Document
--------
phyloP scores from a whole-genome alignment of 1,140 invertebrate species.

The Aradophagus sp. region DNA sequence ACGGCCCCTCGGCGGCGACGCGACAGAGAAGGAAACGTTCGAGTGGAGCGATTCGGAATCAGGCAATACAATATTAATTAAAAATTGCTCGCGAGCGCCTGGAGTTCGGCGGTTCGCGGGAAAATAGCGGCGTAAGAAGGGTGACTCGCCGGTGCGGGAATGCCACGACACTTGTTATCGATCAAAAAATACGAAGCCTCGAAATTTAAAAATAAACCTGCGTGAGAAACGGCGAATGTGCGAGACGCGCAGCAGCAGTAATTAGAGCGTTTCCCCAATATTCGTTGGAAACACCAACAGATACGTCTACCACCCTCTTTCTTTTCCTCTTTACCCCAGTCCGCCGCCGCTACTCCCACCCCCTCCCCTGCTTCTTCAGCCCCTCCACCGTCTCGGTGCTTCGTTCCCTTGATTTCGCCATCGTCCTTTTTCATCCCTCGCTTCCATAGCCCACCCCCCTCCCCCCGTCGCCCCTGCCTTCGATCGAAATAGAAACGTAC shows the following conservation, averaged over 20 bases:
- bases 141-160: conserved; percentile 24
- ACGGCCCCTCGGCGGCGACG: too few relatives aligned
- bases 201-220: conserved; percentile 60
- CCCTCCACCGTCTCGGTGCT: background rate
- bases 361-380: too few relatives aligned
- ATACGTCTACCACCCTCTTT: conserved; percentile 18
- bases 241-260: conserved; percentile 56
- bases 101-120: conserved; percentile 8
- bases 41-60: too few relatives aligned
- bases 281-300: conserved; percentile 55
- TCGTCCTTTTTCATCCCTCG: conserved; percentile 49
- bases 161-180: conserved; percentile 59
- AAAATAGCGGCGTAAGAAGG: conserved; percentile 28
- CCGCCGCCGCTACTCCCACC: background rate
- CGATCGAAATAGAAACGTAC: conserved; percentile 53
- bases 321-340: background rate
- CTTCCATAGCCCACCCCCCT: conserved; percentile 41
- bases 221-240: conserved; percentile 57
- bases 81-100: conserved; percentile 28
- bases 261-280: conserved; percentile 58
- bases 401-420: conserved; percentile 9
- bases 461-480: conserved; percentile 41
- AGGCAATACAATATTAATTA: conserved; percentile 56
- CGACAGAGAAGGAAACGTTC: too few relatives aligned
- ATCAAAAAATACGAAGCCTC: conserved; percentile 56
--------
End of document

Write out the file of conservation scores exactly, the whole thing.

phyloP scores from a whole-genome alignment of 1,140 invertebrate species.

The Aradophagus sp. region DNA sequence ACGGCCCCTCGGCGGCGACGCGACAGAGAAGGAAACGTTCGAGTGGAGCGATTCGGAATCAGGCAATACAATATTAATTAAAAATTGCTCGCGAGCGCCTGGAGTTCGGCGGTTCGCGGGAAAATAGCGGCGTAAGAAGGGTGACTCGCCGGTGCGGGAATGCCACGACACTTGTTATCGATCAAAAAATACGAAGCCTCGAAATTTAAAAATAAACCTGCGTGAGAAACGGCGAATGTGCGAGACGCGCAGCAGCAGTAATTAGAGCGTTTCCCCAATATTCGTTGGAAACACCAACAGATACGTCTACCACCCTCTTTCTTTTCCTCTTTACCCCAGTCCGCCGCCGCTACTCCCACCCCCTCCCCTGCTTCTTCAGCCCCTCCACCGTCTCGGTGCTTCGTTCCCTTGATTTCGCCATCGTCCTTTTTCATCCCTCGCTTCCATAGCCCACCCCCCTCCCCCCGTCGCCCCTGCCTTCGATCGAAATAGAAACGTAC shows the following conservation, averaged over 20 bases:
- bases 141-160: conserved; percentile 24
- ACGGCCCCTCGGCGGCGACG: too few relatives aligned
- bases 201-220: conserved; percentile 60
- CCCTCCACCGTCTCGGTGCT: background rate
- bases 361-380: too few relatives aligned
- ATACGTCTACCACCCTCTTT: conserved; percentile 18
- bases 241-260: conserved; percentile 56
- bases 101-120: conserved; percentile 8
- bases 41-60: too few relatives aligned
- bases 281-300: conserved; percentile 55
- TCGTCCTTTTTCATCCCTCG: conserved; percentile 49
- bases 161-180: conserved; percentile 59
- AAAATAGCGGCGTAAGAAGG: conserved; percentile 28
- CCGCCGCCGCTACTCCCACC: background rate
- CGATCGAAATAGAAACGTAC: conserved; percentile 53
- bases 321-340: background rate
- CTTCCATAGCCCACCCCCCT: conserved; percentile 41
- bases 221-240: conserved; percentile 57
- bases 81-100: conserved; percentile 28
- bases 261-280: conserved; percentile 58
- bases 401-420: conserved; percentile 9
- bases 461-480: conserved; percentile 41
- AGGCAATACAATATTAATTA: conserved; percentile 56
- CGACAGAGAAGGAAACGTTC: too few relatives aligned
- ATCAAAAAATACGAAGCCTC: conserved; percentile 56